Work In Progress!

A Bit About Manifolds

A manifold, in the broadest sense, is a structure which is locally homeomorphic to $\mathbb{R}^n$ at each of its open sets. In layman's terms, this means that while a manifold may be sufficiently "abstracted" such that its elements look nothing like those of $\mathbb{R}^n$, we can regardless treat the manifold as if it's $\mathbb{R}^n$, with a few potential caveats. But first, the formal definition.

Definition 1 A manifold is a second countable Hausdorff space $M$ equipped with a collection of "charts" (called an atlas) such that for each open $U \subset M$ there exists a homeomorphism $\phi: U \to V \subset \mathbb{R}^n$ where $V$ is itself open. This $\phi$ is called a chart. We require that each $x \in M$ be in the domain of some chart. We require that the collection of charts be maximal subject to the conditions above.

If we want to be able to perform calculus on our manifolds, however, a bit more is required.

Definition 2 A smooth ($C^\infty$) manifold is a manifold with the additional restriction that the change of coordinates defined by the composition of one chart and another's inverse is itself $C^\infty$. That is, we require for two charts $\phi$ and $\psi$ that given $\phi: U \to U' \subset \mathbb{R}^n, \psi: V \to V' \subset \mathbb{R}^n$, the following be continuously differentiable of all orders $$\phi \psi^{-1} : \psi (U \cap V) \to \phi (U \cap V)$$ Both of these definitions look like quite the mouthful at first, but there's really little in the way of hidden complexity. The defacto differentiability requirements on the change of coordinates mappings make inherent sense. If this differentiability was not presupposed, there'd be nothing restricting the manifold from being put together as a patchwork of locally smooth neighborhoods that don't inherently connect in a "nice" way, i.e. there may exist discontinuities at the points where they join.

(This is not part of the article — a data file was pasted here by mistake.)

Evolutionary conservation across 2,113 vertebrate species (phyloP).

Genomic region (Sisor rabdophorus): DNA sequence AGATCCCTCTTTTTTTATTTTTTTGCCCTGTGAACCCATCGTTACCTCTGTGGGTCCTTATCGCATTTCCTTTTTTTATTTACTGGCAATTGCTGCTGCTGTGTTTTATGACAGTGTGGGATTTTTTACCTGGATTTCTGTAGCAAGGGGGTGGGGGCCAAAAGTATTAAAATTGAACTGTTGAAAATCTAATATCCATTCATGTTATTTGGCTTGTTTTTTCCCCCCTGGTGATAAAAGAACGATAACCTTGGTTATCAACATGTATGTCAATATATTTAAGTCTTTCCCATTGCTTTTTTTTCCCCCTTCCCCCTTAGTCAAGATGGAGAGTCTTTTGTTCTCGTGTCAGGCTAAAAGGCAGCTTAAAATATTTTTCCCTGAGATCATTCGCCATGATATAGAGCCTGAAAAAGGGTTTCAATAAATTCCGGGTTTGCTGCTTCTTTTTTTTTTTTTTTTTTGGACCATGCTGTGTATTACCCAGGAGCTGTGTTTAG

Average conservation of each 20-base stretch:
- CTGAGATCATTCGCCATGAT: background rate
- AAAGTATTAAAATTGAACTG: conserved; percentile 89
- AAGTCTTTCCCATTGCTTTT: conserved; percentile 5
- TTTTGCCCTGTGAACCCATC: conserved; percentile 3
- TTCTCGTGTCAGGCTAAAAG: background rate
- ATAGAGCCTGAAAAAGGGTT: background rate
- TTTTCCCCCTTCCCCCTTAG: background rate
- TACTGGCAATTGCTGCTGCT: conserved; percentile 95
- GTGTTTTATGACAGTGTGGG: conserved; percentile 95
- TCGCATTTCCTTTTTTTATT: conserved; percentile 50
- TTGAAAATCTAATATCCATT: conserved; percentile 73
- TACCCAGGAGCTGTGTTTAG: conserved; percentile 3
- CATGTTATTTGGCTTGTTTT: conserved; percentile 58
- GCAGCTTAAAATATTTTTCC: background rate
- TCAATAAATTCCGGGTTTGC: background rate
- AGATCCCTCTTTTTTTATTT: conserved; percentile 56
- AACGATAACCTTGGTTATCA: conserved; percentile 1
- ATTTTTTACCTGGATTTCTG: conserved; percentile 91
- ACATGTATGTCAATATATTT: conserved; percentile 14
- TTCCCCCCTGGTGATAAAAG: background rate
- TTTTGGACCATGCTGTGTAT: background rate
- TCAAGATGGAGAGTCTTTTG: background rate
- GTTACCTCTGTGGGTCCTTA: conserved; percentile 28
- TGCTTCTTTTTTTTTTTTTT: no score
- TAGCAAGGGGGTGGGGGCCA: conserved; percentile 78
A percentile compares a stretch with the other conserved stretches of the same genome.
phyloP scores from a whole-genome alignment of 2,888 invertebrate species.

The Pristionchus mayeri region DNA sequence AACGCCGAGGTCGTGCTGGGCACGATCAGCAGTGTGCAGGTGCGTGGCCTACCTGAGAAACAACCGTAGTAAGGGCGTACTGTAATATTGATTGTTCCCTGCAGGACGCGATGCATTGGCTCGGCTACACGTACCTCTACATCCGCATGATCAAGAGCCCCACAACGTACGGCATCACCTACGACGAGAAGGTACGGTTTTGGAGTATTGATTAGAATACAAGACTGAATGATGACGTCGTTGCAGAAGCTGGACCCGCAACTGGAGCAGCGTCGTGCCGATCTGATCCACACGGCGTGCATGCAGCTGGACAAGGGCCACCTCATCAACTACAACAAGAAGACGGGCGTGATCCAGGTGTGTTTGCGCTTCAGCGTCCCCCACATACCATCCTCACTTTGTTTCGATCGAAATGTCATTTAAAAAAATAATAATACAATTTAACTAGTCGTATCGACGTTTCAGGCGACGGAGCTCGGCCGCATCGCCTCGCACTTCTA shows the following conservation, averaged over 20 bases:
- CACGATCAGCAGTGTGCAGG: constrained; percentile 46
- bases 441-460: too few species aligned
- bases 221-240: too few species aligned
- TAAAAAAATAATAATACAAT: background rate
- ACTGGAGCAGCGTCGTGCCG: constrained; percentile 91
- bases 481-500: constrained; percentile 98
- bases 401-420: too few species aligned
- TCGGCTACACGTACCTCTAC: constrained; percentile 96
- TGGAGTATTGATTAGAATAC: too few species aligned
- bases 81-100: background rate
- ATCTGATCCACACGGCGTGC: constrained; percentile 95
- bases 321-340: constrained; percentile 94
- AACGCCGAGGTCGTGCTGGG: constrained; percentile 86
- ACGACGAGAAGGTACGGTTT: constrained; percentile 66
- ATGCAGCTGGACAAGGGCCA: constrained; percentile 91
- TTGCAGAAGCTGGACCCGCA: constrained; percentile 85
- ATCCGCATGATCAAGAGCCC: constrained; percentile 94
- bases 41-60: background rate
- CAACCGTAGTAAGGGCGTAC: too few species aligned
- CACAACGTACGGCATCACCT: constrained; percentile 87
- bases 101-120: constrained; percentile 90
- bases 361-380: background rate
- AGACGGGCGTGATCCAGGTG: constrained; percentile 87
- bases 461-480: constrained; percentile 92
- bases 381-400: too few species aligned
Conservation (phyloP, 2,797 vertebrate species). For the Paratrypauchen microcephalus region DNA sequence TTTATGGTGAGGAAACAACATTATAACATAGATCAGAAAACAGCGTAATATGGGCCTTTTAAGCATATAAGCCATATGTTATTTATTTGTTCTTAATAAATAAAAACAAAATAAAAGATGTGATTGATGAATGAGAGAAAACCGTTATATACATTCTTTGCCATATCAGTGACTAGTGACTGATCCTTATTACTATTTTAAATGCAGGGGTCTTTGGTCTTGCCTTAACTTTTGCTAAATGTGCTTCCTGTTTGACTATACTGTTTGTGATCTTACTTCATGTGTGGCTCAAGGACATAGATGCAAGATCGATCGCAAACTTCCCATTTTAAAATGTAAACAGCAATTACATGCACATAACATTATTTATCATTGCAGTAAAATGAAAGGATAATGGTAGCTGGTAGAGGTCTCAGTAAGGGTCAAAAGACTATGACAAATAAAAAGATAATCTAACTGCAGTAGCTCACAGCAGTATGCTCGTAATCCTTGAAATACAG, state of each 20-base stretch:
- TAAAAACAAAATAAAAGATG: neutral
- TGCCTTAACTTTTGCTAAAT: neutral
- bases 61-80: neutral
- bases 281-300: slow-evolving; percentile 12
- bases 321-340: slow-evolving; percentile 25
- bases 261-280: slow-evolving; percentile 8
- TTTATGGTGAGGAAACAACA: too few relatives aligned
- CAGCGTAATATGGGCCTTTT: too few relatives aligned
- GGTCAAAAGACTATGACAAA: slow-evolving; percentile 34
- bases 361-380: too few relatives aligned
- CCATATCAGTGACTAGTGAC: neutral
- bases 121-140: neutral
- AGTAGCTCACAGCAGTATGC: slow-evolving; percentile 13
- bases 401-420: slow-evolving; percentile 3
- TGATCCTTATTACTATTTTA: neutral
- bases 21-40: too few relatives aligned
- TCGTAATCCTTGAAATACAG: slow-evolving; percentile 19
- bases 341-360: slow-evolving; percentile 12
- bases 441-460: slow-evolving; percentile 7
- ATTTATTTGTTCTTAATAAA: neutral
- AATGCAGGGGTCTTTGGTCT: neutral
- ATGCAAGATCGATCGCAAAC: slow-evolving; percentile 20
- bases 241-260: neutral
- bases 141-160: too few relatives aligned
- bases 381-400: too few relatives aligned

The notion of second countability may throw some for a loop, so I'll take some time to review it. A topological space is called second countable if it exhibits a countable base $\mathcal{B} = \bigcup_{i=1}^\infty B_i$. This is a property that's characteristic of many conventionally "nice" mathematical spaces, and its presence in this definition is a natural consequence of the homeomorphicity with $\mathbb{R}^n$. $\mathbb{R}^n$ is second countable, and second countability is a topological invariant. More concretely, since there exists a countable collection of open sets $\mathcal{B}$ which form a base for $\mathbb{R}^n$, we can take this collection and form its equivalent in $M$ by applying the appropriate inverse chart $U_i = \phi_i^{-1}(B_i)$ for $B_i \in \mathcal{B}$ to get a countable base $\mathcal{U} = \bigcup_{i=1}^\infty U_i$ for $M$.

Similarly, when we look at the Hausdorff condition in the manifold definition, it follows naturally from the homeomorphic nature of the neighborhoods of the manifold with those of $\mathbb{R}^n$. Recall that a Hausdorff space is one for which every pair of distinct points there exists a corresponding pair of disjoint neighborhoods of those points. This is another standard regularity condition which is also a topological invariant.